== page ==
“We’re busy nine months of the year, and then it’s dead for three months,” said Voelker, whose family employs 20 to 25 people. “We’ve been in this bowling business for a long time. People used to bowl two to three times a week. Now they bowl once a week, and we took a hit.”
As a result, “we’ve got too much parking for the lack of business,” Voelker said, pointing to a former Pierce-Arrow Motor Co. showroom across the street that now houses just a deli, with vast amounts of unused space behind it. “It’s all wasted space. We’re trying to develop that.”
Looking for a partner
The slowdown in bowling and the surge of activity along key corridors in the city, including several renovated apartment buildings just to the north, is prompting the Voelker family to put their real estate holdings up for redevelopment under a “triple-net ground lease,” in which the tenants would agree to pay real estate taxes, insurance and maintenance costs.
The family does not want to sell land that has been in its possession for over a century, but it would seek to develop the site on its own or with a joint-venture partner based on tenant demand. Options range from the entire site to just portions of it.
But that doesn’t mean the bowling alley will close, said Gunner Tronolone, a broker at MJ Petrson Corp., citing ongoing league and other activities. Any project could take two to three years to finalize plans and obtain approvals, Tronolone noted. Until then, the business would continue as normal, and would then shift to Kenmore Lanes, which the family also owns.
It wasn’t an easy decision for Voelker. The family has been on the site since 1892, since Glenn’s grandfather opened a saloon in space he rented from a brewery. When Prohibition was enacted, virtually killing the alcohol industry, he bought the property “cheap” and kept it, even raising horses and chickens where the bowling alley now stands, Voelker said. Bowling was added in 1941, and the alley has been open ever since. The family bought their major rival, Kenmore Lanes, in 1979.
Over the years, he said, many people have inquired about whether the property was for sale, but they “offered everything and nothing,” with no formal bids. Today, though, business is diminished from what it used to be, as the regional uptick hasn’t carried over to bowling.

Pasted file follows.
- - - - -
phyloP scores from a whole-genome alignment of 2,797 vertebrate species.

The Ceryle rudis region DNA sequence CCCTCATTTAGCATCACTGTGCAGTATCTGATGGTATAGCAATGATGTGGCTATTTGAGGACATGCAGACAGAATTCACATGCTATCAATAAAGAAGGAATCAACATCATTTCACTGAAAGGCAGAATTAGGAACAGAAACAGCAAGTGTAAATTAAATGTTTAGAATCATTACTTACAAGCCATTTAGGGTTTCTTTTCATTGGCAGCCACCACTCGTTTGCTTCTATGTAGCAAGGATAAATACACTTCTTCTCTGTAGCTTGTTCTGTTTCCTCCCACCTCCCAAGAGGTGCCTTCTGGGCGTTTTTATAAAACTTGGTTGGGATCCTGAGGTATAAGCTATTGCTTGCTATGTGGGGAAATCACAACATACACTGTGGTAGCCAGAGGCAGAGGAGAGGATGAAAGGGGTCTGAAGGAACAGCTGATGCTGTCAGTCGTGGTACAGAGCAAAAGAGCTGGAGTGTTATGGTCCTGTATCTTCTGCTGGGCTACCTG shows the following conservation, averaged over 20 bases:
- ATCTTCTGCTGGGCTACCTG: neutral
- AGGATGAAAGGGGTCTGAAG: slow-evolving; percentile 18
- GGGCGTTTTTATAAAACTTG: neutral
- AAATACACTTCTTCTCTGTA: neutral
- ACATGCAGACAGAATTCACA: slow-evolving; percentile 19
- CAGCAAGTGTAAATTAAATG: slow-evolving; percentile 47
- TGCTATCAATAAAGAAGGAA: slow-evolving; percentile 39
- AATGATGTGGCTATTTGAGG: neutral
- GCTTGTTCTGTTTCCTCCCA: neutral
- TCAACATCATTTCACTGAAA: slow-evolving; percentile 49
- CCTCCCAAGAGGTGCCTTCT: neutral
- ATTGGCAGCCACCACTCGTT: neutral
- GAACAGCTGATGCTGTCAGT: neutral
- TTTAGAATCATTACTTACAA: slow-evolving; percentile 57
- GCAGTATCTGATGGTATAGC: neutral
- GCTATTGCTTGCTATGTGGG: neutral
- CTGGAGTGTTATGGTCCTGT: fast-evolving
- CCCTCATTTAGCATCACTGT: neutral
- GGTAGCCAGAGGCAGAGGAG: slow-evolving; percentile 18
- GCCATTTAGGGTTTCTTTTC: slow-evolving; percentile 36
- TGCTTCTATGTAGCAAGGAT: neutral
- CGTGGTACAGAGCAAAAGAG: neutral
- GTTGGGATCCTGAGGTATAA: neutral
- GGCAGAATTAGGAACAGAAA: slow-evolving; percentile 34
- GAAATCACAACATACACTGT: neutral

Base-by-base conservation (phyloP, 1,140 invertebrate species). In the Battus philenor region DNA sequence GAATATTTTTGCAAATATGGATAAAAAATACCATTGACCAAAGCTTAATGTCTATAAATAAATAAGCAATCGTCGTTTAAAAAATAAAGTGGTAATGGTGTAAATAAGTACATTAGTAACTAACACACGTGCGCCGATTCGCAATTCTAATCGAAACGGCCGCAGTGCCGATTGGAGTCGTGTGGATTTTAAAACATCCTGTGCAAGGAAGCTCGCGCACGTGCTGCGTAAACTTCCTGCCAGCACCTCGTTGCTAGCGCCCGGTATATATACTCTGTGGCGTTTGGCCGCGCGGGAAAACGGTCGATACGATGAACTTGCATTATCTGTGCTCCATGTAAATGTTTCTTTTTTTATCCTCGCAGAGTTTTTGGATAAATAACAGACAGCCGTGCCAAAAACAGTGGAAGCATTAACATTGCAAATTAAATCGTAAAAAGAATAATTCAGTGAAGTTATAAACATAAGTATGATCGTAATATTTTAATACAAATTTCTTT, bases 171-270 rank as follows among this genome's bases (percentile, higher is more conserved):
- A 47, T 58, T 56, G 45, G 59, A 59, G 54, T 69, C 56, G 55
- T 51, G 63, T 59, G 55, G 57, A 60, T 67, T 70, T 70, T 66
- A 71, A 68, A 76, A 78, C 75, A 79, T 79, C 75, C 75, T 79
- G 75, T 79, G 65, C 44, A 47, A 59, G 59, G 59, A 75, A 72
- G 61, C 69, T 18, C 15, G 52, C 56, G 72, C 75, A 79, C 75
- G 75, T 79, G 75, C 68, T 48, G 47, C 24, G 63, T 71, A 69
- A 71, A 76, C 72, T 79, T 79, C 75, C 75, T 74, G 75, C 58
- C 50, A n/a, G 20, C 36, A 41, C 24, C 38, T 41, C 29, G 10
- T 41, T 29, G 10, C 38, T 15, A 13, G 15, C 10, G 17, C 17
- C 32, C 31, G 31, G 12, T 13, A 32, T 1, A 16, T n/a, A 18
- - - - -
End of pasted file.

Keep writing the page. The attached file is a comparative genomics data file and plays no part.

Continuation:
The entire property is just to the north of Delaware Park, the Scajaquada Expressway, Buffalo State College and the Albright-Knox Art Gallery, at the southern end of a commercial district. Specifically, the sprawling real estate includes an L-shaped 3.38-acre parcel at Elmwood from Amherst to Marion streets, stretching west 600 feet toward Bridgeman Street, with a handful of commercial buildings.
There’s also a smaller, 0.46-acre plaza a block south at Elmwood and Woodette Place, and 0.31 acres at the northwest corner of Elmwood and Marion, consisting of a parking lot and a home. In all, there are 14 separate parcels.
The land fronting on Elmwood is the most attractive for redevelopment, said Tronolone, who is representing the Voelker family along with colleagues Dorothy Stalhnecker and Gary DeCarlo. By contrast, the rear land might only be needed for a larger project, he said.
The property already includes buildings for a CVS Pharmacy and an AutoZone store, and Voelker said there are no plans to uproot or change either one. But a small doughnut shop or similar additional retail could be good possibilities, as well as other kinds of clean and quality commercial development.
However, he did exclude certain businesses that he considered undesirable for the neighborhood, such as a tattoo shop, and also ruled out residential, saying the family has tried that before and found it too much trouble as a landlord compared to business tenants that only come calling once every three years or so.
“They’re much easier to deal with than a guy with a leaky pipe at midnight,” Voelker said.